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Martin Buber

The term “Buberty” was originally intended as pejorative. The historian of Judaism Gershom Scholem coined it to describe the rst stage of his enthusiasm for Martin Buber’s philosophy of dialogic thinking. Vilém Flusser applies Buber’s theory to the technology-dependent communication of the twentieth century. In an interview with Patrik Tschudin, Flusser recalls a lecture Buber gave in Prague: “It became clear to me in that lecture what Buber meant by “I and thou,” what he meant by dialogic life. And so I gained an insight into the Judeo-Christian wisdom in which charity or altruism is the only path to God. Thanks to Buber, I also understood the prohibition against graven images in Judaism […]. The human being is a likeness of God. When I see the face of the other and open myself to the face of the other, it is the only form in which I can understand God. If I make other images alongside it, I block my path to the other and hence to the ‘entirely other.’” (Zwiegespräche, 1996, p. 203; translated from the German)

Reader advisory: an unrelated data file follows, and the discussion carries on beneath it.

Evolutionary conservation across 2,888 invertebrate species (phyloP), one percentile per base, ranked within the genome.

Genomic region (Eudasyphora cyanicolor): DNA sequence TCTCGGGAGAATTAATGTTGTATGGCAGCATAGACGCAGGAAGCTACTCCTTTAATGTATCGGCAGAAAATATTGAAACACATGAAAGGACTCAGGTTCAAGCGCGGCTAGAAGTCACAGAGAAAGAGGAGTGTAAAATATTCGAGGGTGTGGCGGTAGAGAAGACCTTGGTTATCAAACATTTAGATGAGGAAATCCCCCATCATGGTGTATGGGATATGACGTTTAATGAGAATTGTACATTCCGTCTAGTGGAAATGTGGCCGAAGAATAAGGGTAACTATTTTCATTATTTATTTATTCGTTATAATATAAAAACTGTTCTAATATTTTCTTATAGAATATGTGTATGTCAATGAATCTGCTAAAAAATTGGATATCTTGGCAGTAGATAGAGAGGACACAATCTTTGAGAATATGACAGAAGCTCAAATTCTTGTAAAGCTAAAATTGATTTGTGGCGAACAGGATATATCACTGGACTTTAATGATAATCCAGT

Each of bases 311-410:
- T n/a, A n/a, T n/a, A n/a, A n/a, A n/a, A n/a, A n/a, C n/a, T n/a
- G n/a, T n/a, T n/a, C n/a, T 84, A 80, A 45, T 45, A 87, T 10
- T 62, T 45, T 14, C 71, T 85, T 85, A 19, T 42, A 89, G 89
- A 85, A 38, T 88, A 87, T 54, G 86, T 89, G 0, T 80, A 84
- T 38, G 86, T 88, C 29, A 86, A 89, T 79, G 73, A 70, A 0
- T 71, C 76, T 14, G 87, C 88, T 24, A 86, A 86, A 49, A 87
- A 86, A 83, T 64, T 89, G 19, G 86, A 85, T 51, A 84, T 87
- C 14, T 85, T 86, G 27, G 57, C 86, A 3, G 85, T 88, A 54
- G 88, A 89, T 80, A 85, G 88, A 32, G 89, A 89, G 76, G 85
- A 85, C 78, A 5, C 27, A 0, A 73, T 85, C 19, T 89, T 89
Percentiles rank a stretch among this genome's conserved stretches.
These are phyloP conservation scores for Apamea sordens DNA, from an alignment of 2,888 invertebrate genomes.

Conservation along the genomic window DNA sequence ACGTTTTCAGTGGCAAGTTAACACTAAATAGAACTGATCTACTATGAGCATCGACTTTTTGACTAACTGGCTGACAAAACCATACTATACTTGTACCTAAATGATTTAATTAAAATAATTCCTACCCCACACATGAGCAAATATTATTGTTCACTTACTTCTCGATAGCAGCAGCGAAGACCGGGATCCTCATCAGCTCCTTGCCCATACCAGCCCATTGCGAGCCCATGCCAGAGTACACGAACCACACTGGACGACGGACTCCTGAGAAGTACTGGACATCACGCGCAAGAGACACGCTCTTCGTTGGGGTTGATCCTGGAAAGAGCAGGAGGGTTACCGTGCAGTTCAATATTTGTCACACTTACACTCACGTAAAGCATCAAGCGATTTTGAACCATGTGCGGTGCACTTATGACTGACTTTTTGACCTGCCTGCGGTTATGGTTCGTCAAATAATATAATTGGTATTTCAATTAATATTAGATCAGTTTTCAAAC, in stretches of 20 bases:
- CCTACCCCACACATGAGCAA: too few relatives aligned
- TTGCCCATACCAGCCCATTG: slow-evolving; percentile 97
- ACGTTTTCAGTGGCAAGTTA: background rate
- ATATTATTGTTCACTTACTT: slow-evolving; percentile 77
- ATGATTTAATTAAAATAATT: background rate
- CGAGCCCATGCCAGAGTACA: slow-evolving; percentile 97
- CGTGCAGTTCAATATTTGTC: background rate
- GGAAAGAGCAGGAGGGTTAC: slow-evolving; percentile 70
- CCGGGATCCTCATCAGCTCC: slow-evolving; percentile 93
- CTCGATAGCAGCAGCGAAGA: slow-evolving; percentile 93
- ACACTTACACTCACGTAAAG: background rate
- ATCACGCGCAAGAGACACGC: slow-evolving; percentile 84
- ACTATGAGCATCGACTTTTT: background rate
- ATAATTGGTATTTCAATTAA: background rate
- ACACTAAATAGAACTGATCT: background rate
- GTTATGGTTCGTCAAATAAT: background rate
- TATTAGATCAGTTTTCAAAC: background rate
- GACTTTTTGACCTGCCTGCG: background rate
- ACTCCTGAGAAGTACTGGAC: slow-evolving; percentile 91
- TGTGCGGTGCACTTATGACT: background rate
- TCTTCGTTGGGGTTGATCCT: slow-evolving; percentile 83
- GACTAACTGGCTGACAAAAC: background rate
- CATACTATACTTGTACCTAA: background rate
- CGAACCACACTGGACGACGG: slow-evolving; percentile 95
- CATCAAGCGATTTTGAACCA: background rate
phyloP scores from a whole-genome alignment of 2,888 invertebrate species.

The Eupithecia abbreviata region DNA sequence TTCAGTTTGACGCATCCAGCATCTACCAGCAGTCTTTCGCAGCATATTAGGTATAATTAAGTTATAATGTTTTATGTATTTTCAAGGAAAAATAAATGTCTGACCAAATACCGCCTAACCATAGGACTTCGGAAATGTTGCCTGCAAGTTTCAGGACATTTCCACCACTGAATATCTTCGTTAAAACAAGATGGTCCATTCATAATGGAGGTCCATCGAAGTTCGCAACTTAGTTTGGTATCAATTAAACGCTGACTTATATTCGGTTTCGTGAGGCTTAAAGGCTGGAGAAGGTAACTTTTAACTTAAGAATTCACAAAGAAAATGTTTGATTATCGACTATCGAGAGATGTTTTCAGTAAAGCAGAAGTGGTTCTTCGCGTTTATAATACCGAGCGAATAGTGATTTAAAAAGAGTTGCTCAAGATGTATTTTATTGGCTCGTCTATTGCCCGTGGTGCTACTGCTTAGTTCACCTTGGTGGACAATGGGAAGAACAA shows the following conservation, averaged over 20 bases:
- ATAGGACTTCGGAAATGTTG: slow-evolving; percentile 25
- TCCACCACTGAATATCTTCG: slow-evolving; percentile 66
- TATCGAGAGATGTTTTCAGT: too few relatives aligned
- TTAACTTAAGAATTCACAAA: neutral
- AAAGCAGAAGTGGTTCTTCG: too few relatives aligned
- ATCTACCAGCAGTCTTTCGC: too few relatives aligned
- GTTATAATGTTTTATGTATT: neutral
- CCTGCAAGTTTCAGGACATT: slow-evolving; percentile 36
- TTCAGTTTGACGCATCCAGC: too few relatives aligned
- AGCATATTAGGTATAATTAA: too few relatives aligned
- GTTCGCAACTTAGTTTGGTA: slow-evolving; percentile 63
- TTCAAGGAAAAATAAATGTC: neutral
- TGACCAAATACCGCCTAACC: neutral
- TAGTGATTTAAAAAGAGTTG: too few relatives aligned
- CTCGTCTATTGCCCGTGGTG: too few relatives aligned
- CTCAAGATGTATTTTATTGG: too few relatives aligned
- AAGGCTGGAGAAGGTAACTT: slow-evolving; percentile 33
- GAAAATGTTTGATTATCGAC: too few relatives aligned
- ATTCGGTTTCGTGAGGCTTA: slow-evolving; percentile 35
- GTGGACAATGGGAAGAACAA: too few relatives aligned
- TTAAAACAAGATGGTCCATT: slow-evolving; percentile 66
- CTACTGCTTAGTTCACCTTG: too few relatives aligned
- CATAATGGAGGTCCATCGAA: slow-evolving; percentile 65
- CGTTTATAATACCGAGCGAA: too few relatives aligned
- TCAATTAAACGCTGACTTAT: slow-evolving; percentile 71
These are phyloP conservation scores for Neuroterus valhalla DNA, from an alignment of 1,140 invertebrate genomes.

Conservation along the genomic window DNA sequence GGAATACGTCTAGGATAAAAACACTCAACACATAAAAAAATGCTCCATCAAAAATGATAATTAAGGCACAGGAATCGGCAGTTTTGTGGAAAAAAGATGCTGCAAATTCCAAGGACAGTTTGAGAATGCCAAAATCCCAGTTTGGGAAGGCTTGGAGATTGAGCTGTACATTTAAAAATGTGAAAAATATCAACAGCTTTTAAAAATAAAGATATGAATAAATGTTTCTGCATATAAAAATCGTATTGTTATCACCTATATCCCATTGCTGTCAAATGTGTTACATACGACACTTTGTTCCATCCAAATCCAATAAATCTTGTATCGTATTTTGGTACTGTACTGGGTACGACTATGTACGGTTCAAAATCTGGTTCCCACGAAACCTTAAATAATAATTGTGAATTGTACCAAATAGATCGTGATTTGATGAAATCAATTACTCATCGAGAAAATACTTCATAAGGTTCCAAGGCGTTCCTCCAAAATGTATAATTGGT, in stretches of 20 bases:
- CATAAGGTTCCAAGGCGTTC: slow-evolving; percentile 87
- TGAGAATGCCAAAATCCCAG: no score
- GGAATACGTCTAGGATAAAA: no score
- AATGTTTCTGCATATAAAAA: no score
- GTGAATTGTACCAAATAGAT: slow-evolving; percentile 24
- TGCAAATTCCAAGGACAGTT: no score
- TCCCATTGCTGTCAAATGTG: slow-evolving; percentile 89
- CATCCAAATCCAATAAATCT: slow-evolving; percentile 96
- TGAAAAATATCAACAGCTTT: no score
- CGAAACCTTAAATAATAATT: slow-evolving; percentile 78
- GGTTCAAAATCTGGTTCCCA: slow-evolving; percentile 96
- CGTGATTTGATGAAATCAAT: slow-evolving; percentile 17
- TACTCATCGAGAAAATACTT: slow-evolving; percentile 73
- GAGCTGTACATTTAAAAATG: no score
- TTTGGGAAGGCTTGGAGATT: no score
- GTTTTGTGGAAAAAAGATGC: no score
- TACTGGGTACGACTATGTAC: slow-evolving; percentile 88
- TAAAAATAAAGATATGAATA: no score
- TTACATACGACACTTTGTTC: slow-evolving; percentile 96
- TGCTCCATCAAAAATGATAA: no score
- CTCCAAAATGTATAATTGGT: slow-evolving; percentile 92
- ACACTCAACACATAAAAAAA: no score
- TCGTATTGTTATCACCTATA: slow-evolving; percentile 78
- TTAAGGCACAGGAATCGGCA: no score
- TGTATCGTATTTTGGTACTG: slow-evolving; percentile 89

In this view, all images – whether photographs, films, or computer-generated images – block our view of the other. They prevent “serving God.” But it only seems so. For Flusser deliberately kept the concept of the symbol so ambivalent that symbols can indeed open up to the face of the other. On the one hand, Flusser understood a symbol to be one element in the encoding of an apparatus. In this sense, lm producers operate as technocrats when they put together images to stimulate consumption. On the other hand, the symbol also has a disruptive potential, which upsets consumers’ habits and calls for distancing oneself from habitual contexts. This distancing occurs in the act of the epoché. It is, on the one hand, a philosophical technique, but, on the other hand, it always sets in when an individual encounter takes place against the backdrop of the mass of all possible human contacts (Röller, “Kinotheorie in der ‘Bubertät,’” in: Schnitt, no. 24, 2001, p. 22).

Original article by Nils Röller

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